FORTUNE -- Chinese imports and exports fell off a cliff in March, and the Chinese economy isn't the only one dealing with lagging trade figures.
Chinese exports plunged by 6.6% over the last 12 months ending in March, and they were flat in the year ended in December. This was well below the 4% increase in exports many economists had expected. True, data from China can be volatile and difficult to interpret. Some are attributing the drop to a crackdown on Chinese companies using exports as a means to evade capital controls. Andrew Tilton, an economist at Goldman Sachs in Asia, called this the "main reason" for the plunge, according to the Wall Street Journal.
Markets in Asia did seem to shrug off the report initially, perhaps buying the explanation that the dip was due to bad Chinese data, but Carl Weinberg, chief economist at High Frequency Economics, isn't so optimistic.
He argues that the data out of China is just the latest in a series of worrying signs that global trade is slumping. Weinberg points to an anomaly in trade data, pictured in the chart below, which shows "an obvious historic correlation between global industrial output and the volume of world trade."
The problem is, while export growth hasn't really recovered to pre-crisis levels, industrial production has somehow stayed strong. This doesn't make a lot of sense, as producers need to sell their products somewhere in order to keep up economic activity. "That means we have to expect the anomaly to reverse, and we are worried that it will happen through a retracement of the pace of production," Weinberg writes.
In other words, the above chart could be a sign that industrial production is about to fall off a cliff, and the data out of China on Thursday is just another warning sign that this will happen soon.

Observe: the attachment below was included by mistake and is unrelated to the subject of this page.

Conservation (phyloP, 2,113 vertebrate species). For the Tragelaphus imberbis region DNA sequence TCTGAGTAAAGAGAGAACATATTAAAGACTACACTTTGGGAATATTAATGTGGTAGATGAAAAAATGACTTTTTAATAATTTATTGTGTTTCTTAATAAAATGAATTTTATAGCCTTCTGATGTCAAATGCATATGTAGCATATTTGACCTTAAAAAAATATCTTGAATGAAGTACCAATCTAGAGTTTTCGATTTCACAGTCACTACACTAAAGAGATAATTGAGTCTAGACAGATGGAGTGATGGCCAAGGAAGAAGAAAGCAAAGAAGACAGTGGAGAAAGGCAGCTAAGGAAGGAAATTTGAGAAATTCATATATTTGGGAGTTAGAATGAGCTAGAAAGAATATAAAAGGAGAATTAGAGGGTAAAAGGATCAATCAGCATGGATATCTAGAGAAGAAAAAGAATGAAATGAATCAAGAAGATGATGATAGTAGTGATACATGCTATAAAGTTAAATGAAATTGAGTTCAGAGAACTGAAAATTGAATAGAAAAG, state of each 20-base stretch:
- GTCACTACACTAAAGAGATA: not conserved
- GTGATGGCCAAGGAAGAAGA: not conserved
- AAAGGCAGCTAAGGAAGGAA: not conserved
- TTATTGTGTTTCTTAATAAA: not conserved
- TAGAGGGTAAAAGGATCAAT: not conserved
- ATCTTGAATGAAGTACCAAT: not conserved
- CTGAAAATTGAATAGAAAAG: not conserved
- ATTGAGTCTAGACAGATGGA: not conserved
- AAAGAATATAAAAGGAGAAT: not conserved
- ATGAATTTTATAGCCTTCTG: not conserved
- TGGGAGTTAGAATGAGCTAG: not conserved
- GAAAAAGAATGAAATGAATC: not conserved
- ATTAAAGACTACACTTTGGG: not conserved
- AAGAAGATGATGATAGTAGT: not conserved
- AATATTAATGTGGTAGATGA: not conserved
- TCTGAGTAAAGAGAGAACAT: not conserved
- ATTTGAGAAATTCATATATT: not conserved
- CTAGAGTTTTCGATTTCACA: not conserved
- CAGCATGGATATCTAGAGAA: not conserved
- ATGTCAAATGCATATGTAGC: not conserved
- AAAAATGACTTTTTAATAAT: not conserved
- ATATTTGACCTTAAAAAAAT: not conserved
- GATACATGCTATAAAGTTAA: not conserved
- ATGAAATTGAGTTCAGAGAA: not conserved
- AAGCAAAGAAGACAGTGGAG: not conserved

So where else is trade suffering? Mostly in Europe, where both Britain and France announced disappointing export figures this week. The main outlier is Germany, which recently reported a 4.6% year-over-year growth in exports. But this might simply be a sign that Europe is failing to rebalance its own economy -- away from an over-reliance on German exports -- as the European economy gains strength.
What to do about this slumping trade? Weinberg suggests stimulus, writing
The policy response is simple: Boost economic growth. Growing economies import more, boosting the exports of other economies. It's just that simple. As long as fiscal policy in much of the world remains committed to austerity and monetary policy remains tapped out, global demand will be weak and trade will not flourish.
That's easier said than done, of course. Britain and France are both struggling under large amounts of government debt. Meanwhile, China appears to be moving forward with plans to make its economy more open and liberal, which means it won't be able to resort to its usual stimulative tactics like currency depreciation and pumping cheap money into its economy without facing destabilizing consequences.
Russia and the U.S. are free to antagonize each other because they have very little to lose economically from deteriorated relations.
FORTUNE -- It's the economies, stupid.
Russian President Vladimir Putin signed legislation officially annexing Crimea on Tuesday, in blatant disregard of threats of economic sanctions that President Barack Obama announced over the weekend. And while some have considered the events in Ukraine the result of geopolitical posturing (Arizona Senator John McCain, MOREChristopher Matthews - Mar 18, 2014 11:28 AM ET
If you don't want your dollars going toward Chinese-made products, don't sweat it -- most of the cash you spend on them goes to U.S. companies and workers.
By Sheridan Prasso, contributor